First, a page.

Tuesday, June 24, 2008


This is a photo of Gene giving us a thumbs up. Showing he is determined to get better and walk, talk and move his arm again. Our sister, Maureen is with him.

You can also see the glass of cloudy looking water. It looks that way because of the thickener in it.

Gene has his "funny glasses" on.

I brought this little monkey to Gene on my first visit. I told him it was to remind him of me when I wasn't there. I was going to be a like a monkey on his back, reminding him to try hard and never give up.

This was taken for our sister Patty. She was not able to go visit Gene at first because she was recovering from surgery. So, Gene thought it would be funny to take a picture of him looking like he was crazy. He said to bring it to her and say "Here's your brother".

Gene has always been funny and even with having a major stroke he still had his since of humor.

The photo isn't the best because I was laughing when I took the picture.
Gene and Robert practicing how to sit up.

Robert reminds Gene to always look at his foot and make sure it is in the right place. When someone first has a stroke they often ignore the side that is paralized and don't look at it.

Gene can really get hurt if he doesn't look at his paralized side. If his foot or leg is twisted it could get broken and he wouldn't even know it. Plus it's necessary to look at the placement of his foot before he tries to transfer into the wheelchair. Otherwise he could fall.

Here, Matt is working on moving Gene's paralized arm. Gene can feel pain and touch but has no movement at all in his arm or hand.

It's important to move his arm so the brain can try to reprogram itself to move the arm down the line. Plus if he doesn't move the arm the muscles will freeze up and become very painful.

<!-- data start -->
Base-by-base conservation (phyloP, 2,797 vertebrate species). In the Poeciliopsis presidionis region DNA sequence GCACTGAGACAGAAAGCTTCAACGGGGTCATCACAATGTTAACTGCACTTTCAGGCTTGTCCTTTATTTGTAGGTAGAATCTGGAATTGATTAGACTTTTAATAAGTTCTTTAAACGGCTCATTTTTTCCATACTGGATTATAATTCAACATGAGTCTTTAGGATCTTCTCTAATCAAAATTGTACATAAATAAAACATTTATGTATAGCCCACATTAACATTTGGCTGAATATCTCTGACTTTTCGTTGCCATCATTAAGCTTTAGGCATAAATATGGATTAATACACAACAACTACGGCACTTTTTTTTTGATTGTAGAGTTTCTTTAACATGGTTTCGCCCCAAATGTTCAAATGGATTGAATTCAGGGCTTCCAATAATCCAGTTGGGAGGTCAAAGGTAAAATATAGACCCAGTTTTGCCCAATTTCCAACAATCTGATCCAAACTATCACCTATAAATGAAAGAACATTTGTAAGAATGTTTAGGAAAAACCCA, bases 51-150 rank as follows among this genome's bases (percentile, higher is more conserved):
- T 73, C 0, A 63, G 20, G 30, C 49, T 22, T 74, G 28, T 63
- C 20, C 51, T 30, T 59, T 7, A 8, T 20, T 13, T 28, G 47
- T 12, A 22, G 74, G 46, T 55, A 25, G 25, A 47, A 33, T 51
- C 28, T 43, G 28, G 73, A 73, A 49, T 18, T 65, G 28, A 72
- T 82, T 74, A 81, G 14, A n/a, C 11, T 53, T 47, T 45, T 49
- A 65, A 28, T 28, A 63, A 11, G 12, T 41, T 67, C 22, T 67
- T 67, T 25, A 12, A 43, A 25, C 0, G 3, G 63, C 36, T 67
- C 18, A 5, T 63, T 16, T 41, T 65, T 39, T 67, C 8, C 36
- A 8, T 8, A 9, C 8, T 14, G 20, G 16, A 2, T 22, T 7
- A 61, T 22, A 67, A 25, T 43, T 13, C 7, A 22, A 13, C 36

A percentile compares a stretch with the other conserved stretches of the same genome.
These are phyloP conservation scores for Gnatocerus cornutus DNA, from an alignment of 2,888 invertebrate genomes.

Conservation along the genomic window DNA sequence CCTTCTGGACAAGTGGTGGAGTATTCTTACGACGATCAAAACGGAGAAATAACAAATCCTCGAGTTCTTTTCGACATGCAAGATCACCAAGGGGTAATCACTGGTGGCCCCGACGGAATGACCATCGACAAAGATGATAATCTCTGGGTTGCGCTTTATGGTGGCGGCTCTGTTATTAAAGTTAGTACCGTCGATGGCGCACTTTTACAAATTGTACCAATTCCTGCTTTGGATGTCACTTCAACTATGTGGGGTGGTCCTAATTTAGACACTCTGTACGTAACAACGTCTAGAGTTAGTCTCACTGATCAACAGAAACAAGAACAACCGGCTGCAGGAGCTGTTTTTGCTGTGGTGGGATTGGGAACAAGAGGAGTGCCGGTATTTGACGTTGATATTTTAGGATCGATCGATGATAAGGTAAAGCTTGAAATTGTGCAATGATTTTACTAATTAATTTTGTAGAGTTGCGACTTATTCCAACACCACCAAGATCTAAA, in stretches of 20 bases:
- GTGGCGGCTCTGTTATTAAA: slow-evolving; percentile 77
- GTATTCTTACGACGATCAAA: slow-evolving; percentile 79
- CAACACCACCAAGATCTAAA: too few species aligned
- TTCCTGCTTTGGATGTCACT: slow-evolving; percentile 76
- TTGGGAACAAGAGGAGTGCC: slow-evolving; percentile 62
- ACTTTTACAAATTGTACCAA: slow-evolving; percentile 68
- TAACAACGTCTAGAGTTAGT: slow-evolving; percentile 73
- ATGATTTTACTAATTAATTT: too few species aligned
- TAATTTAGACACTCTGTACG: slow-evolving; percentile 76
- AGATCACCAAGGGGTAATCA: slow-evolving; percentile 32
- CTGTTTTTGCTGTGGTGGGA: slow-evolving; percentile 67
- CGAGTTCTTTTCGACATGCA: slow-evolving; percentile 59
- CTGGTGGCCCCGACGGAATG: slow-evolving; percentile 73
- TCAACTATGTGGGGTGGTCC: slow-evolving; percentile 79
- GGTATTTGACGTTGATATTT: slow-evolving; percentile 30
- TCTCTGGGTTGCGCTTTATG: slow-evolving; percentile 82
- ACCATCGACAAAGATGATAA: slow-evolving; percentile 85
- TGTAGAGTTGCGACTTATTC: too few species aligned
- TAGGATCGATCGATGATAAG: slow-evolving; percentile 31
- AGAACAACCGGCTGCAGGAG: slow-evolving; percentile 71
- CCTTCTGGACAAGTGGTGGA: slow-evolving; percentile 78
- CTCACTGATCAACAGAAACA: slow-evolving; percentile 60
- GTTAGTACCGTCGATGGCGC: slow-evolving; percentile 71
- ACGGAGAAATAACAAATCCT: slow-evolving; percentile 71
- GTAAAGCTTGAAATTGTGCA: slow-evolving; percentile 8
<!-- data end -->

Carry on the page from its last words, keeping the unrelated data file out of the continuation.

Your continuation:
Stretching the arm and fingers and wrist becomes something that must be done several times a day.
Matt makes Gene look at his arm. He needs to try to remember to pay attention to his right side.
Katherine is teaching Gene how to talk and swallow again. The exercises seem funny at time but they really work in getting Gene to be able to talk again.

Monday, June 23, 2008


I got a call from my SIL telling me Gene had finally gotten stable and they were going to move him out of ICU to the Rehab Unit. She gave me his room number, 118A. I told her I would be there in the morning.

I was very happy to see Gene was looking better when I walked into his room. He was set to have PT, which is when they work on the bottom half of the body, OT which is where they retrain him to get dressed, take a shower, go to the bathroom and work on getting his arm to work. ST, which is teaching him to talk again and then RT which helps to stay active and social.

It's unbelievable how hard it is to do the simplest everyday things when you can't move one half of your body. Not only can't you move but everything on the paralized side is very heavy. Like they say it's "dead weight".

Just turning over in bed, sitting up and eating is exhausting for Gene. Plus just think about it, he can't write, scratch his left side, button up a shirt or tie shoes. Try doing that with only one hand.

I can't explain how hard it is to watch someone you love having to struggle with every day things. Is really sad. You just want to do everything for them yet you know it's best if you let them try to do it and if they can't they will ask for help.

It had to be so frustrating for him to try and talk and not be understood. One thing that really bothered me (and I'm sure it did Gene too) was when several people were in the room talking and they didn't give him a chance to talk too. They would just carry on as if he wasn't in the room. I know they didn't mean to be rude but it was. In fact even the doctors and nurses would come in and talk to us as if he wasn't there. They asked us how he was doing rather then ask him.

One thing that people forget is, that just because someone had a stroke that made it hard to talk, the person's brain is still working and they can think and their IQ is just fine. They just can't get their mouth to form the words. Of course, I'm sure some people have strokes may have brain damage that does remove memories and may even make them forget a lot of stuff.

But the type of stroke Gene had left his memory in tact and his IQ just the same as before the stroke. He was still the same old Gene as always in his brain. Just his body wasn't the same.

Gene told me that when he would talk it sounded normal to him but he knew he wasn't talking normal because no one could understand him. The brain is a strange thing.

At first we would listen to Gene talk and every so often we would be able to understand a word or two and then we would ask a question to see if we could guess what he was saying. It was very tiring for him and for us. At times he would just say "Never mind". It was heartbreaking when he did that because you knew he wanted something. Everyone tried to understand what he wanted and didn't just "forget about" what he was trying to say.